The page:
Critical Analysis Of Allen Ginsberg's 'Howl'

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The Beat Generation is a literary movement during the 1950s that consisted of male authors including the widely known Allen Ginsberg, who explored American culture in their poems. The Beat Generation could be described as misogynistic and patriarchal due to their exclusion of women and concerns confined to only male outcasts. In Allen Ginsberg’s 1956 “Howl”, he brings his audience’s attention to male outcasts in society. In her 2015 “Howl”, a critical response to Ginsberg’s “Howl”, Amy Newman explores the oppression outcasted women endure in a male-dominated culture through the allusions of an admired female poet, Ginsberg’s original stanza form, and utilizing diction to convey a woman's perspective antithetically to Allen Ginsberg's original.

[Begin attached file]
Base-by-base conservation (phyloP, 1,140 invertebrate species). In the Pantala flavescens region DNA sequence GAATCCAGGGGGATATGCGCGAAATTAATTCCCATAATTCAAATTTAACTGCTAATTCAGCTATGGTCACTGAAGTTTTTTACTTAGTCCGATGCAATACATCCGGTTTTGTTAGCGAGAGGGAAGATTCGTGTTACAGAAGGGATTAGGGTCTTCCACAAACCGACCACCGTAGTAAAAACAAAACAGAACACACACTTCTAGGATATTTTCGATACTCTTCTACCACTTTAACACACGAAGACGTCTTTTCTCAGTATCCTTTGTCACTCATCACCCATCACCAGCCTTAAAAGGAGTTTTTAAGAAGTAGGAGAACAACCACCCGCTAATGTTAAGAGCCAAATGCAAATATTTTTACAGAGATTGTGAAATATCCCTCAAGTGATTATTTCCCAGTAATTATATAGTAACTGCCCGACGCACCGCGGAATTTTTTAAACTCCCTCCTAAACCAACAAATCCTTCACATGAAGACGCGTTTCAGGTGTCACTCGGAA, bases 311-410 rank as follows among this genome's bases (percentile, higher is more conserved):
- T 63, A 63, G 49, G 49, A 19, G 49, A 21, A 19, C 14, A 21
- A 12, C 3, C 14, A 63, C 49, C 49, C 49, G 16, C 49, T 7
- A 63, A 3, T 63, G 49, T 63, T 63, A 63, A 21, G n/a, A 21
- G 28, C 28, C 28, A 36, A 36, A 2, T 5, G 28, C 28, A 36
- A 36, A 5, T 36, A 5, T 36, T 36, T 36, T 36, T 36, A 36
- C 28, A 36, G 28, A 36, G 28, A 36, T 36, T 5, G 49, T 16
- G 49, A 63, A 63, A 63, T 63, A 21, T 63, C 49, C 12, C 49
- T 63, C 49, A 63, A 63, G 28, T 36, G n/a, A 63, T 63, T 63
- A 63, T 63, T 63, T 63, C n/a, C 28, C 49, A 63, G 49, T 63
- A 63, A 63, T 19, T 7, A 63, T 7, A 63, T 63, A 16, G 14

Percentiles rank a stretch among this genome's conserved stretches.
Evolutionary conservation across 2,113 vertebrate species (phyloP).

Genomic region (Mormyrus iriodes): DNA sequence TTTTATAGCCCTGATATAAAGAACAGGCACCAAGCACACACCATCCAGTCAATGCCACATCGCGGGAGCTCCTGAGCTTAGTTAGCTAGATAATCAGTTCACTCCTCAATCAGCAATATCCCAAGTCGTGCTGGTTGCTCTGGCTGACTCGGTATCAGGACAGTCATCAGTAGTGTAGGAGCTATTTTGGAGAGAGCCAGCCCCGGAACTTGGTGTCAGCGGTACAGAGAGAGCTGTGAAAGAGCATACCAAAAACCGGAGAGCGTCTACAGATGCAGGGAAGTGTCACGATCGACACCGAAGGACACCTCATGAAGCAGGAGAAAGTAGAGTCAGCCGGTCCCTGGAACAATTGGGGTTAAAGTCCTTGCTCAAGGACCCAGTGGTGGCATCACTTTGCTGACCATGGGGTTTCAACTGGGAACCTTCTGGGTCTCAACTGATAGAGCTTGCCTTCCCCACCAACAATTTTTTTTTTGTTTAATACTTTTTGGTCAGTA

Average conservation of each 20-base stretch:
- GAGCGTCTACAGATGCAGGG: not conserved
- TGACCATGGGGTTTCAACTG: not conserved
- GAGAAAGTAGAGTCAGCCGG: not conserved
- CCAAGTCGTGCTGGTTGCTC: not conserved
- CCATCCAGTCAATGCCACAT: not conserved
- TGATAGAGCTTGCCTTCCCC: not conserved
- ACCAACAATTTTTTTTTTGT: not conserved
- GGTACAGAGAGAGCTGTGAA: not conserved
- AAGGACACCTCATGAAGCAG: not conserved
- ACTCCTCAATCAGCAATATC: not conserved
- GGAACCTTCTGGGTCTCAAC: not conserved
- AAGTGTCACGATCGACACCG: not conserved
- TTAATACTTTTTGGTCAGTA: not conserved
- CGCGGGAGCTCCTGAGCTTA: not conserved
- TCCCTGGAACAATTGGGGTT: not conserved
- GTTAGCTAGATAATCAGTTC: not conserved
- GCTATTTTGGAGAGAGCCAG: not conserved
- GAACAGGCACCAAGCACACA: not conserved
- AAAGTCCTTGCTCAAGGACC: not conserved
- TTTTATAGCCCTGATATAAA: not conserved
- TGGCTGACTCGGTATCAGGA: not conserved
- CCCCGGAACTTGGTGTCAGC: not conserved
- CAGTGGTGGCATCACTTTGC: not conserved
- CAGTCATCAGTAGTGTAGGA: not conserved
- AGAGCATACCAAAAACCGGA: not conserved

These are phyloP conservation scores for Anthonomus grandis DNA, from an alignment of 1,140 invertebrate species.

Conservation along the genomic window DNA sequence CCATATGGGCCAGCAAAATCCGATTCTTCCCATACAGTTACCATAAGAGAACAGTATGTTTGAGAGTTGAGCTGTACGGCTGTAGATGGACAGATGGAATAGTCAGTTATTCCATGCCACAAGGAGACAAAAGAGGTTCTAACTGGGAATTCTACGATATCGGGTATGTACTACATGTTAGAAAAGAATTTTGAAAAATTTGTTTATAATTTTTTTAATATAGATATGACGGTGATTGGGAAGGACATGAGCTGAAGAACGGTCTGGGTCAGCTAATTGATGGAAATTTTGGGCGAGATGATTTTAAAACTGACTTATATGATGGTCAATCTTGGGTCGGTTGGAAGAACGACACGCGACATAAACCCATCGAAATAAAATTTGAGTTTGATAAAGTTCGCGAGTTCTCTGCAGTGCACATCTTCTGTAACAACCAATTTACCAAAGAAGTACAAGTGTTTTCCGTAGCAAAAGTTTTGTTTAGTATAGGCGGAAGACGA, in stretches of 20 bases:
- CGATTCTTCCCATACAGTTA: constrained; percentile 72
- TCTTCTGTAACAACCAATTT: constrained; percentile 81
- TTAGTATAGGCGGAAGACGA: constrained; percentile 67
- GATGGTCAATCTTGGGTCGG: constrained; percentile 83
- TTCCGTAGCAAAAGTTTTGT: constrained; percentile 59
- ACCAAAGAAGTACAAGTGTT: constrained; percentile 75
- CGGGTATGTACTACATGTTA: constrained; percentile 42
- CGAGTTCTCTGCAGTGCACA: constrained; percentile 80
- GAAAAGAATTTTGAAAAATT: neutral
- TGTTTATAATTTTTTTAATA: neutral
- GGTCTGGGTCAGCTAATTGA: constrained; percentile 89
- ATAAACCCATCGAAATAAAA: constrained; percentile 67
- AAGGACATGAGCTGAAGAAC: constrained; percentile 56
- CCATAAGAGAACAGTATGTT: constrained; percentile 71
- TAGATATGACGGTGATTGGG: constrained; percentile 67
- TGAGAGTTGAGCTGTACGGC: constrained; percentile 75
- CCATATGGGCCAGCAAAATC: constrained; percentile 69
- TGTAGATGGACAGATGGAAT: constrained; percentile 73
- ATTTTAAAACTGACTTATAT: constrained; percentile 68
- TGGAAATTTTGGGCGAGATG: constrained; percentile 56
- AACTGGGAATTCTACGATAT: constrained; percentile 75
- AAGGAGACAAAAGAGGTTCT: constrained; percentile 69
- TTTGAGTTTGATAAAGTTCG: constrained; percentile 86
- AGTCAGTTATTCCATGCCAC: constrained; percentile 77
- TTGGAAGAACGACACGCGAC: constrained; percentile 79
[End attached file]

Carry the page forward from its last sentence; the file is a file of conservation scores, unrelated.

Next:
In Amy Newman’s “Howl”, she alludes to Sylvia Plath, an American female poet, who is acknowledged for her hardships as a outcasted female in the poetry world due to her oppressive marriage. Newman illustrates Plath as, “[a] star-spangled lost in her housebound Eden curse with orchards and a million gossipy daffodils, writing and nursing and not on the lists...” (Newman). In Allen Ginsberg’s original “Howl” he adverts to male poets he admires of his time, opposingly Newman emulates Ginsberg’s technique and alludes to a feminist iconic poet Sylvia Plath. Newman implements a biblical allusion referencing The Garden of Eden to depict Plath as a successful female poet who was metaphorically locked in her household; where a woman's place

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